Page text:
- Property in the state is owned or leased.
- Personal property that is owned or leased is stored or used in the state on a more than occasional basis.
If a small business expects to charge sales tax, the owners need to be prepared. Incorrect reporting or remitting sales taxes — even missing a scheduled payment — can result in penalties or criminal charges. In most states, businesses need to obtain a sales tax permit that must be displayed at the place of business. Business owners also may need a DBA (doing business as) designation, a business license, a business bank account and an Employer Identification Number (EIN) if there are employees. Owners need to learn their state, city and county tax rates, have the correct forms and returns, and know when, where and how to file sales taxes.
Virtually every state requires sellers to state the amount of sales tax collected on the receipts and invoices they provide their purchasers. About half of the states allow sellers to deduct the costs of sales tax collection. More and more states are providing or even requiring electronic reporting and payment. Some states have reduced rate allowances for certain trade-in sales, and states differ on their rules for including transportation charges, post-sale labor and service costs, and bad debts when calculating the amount, or tax base, upon which taxes are determined. Again, the onus is the small business owner to understand and comply with all regulations.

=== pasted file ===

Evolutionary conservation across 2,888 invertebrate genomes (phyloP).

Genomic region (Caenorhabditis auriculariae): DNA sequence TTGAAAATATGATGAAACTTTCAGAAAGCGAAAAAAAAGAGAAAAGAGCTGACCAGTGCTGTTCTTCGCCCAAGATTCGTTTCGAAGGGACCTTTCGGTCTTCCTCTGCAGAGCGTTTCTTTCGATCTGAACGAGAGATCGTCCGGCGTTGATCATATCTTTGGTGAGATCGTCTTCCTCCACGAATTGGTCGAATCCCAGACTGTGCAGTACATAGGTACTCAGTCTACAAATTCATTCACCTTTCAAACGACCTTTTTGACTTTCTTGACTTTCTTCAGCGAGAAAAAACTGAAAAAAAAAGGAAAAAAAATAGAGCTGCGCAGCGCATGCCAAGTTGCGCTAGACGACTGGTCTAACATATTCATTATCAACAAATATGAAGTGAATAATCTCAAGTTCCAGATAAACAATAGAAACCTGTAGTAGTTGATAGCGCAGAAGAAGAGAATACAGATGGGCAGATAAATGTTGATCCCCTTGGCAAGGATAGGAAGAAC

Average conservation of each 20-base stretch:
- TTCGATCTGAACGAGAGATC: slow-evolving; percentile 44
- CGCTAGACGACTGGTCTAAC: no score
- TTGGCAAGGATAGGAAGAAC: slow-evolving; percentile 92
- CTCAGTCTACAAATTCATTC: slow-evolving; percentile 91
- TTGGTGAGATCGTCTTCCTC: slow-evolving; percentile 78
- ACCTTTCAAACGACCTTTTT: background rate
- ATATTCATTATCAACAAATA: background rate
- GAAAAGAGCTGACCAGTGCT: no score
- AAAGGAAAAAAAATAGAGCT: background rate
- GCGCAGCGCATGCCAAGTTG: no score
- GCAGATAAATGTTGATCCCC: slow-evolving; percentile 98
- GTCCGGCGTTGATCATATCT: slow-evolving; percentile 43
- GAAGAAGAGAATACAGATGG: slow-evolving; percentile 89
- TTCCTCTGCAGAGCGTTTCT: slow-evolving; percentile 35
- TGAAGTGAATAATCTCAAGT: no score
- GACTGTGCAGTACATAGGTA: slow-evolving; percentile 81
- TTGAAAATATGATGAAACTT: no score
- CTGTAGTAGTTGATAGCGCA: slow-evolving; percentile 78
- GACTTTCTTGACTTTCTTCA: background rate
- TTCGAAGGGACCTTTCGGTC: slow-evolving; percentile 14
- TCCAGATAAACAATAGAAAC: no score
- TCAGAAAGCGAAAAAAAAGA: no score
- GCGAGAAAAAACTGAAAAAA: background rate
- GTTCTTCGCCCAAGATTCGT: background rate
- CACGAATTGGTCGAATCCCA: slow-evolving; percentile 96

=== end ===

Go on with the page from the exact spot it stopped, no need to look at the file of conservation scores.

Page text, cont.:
Mail order businesses, as well as those that simply communicate with customers in other states, are not obligated to collect other states’ sales tax. This principle is based on a 1992 Supreme Court ruling that found that forcing sellers to comply with thousands of different tax jurisdictions would put a strain on interstate commerce. However, businesses are responsible for sales taxes in a host state if they sell items in the state at a craft or vendor fair, exhibit or trade show.
Online Sales and Sales Tax
In general, the Supreme Court’s ruling extends to online retailers (sometimes known as e-tailers or cybersellers), making sales tax mandatory only if a sale is made to a customer within the business’s home state, or where it has a nexus. However, some states require the buyer to pay the sales tax (“use tax”) to his or her home state on any online sale from an out-of-state retailer, although these statutes are difficult to enforce.
Some states, including New York, have passed so-called Amazon laws (named after Amazon.com) that require the larger Internet retailers with no physical presence to collect and pay their state sales tax. Congress is considering two bills, the Marketplace Equity Act and the Marketplace Fairness Act, which aim to standardize Internet sales tax rules.
While both federal bills would force online retailers to collect sales tax for every state represented by their customers, they differ on the definition of which small businesses would be exempted. The Marketplace Fairness Act would excuse businesses with total annual gross sales of less than $500,000, while the Marketplace Equity Act would exempt online retailers with annual gross receipts of less than $1,000,000, or with annual sales to a particular state that do not exceed $100,000.
There is considerable debate over whether the exceptions to either bill are set too low. The SBA, for example, defines some businesses as small if they are worth less than $30 million, so where the line is drawn will affect millions of small businesses. For now, the fate of both bills — like other online sales tax legislation that has come before Congress over the past decade — remains stuck in Washington.